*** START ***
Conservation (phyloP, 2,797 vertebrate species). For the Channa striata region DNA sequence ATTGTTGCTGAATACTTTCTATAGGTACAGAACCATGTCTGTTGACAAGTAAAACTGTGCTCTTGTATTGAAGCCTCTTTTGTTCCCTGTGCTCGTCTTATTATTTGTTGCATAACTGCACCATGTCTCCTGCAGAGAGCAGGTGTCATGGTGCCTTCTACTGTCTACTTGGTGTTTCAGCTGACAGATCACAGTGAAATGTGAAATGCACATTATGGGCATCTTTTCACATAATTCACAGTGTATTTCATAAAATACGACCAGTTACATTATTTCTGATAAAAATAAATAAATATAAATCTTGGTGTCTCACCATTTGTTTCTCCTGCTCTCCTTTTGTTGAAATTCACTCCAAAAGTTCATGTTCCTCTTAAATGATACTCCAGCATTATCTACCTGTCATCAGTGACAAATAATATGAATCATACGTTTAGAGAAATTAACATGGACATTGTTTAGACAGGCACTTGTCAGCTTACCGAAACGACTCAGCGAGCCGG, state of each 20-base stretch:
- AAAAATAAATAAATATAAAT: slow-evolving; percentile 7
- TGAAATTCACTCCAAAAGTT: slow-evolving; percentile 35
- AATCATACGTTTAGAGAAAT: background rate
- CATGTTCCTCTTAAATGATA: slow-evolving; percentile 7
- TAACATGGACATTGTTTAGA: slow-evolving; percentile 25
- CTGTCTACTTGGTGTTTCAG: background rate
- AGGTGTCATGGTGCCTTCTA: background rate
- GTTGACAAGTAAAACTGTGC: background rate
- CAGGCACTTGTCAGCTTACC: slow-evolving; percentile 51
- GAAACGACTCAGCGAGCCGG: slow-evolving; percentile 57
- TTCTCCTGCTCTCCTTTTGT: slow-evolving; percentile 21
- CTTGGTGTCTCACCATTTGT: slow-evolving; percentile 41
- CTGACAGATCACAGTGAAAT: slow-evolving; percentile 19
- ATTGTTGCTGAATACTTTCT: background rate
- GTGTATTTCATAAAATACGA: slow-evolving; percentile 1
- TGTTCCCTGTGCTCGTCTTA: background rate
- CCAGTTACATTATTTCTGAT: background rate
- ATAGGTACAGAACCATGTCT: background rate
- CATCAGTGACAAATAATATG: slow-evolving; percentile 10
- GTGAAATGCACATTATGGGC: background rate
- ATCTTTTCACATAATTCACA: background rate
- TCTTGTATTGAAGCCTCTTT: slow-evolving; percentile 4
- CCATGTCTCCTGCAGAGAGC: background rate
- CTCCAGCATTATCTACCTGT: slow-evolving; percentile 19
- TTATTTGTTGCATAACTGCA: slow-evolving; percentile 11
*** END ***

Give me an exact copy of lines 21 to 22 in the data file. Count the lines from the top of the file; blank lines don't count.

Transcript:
- GTGAAATGCACATTATGGGC: background rate
- ATCTTTTCACATAATTCACA: background rate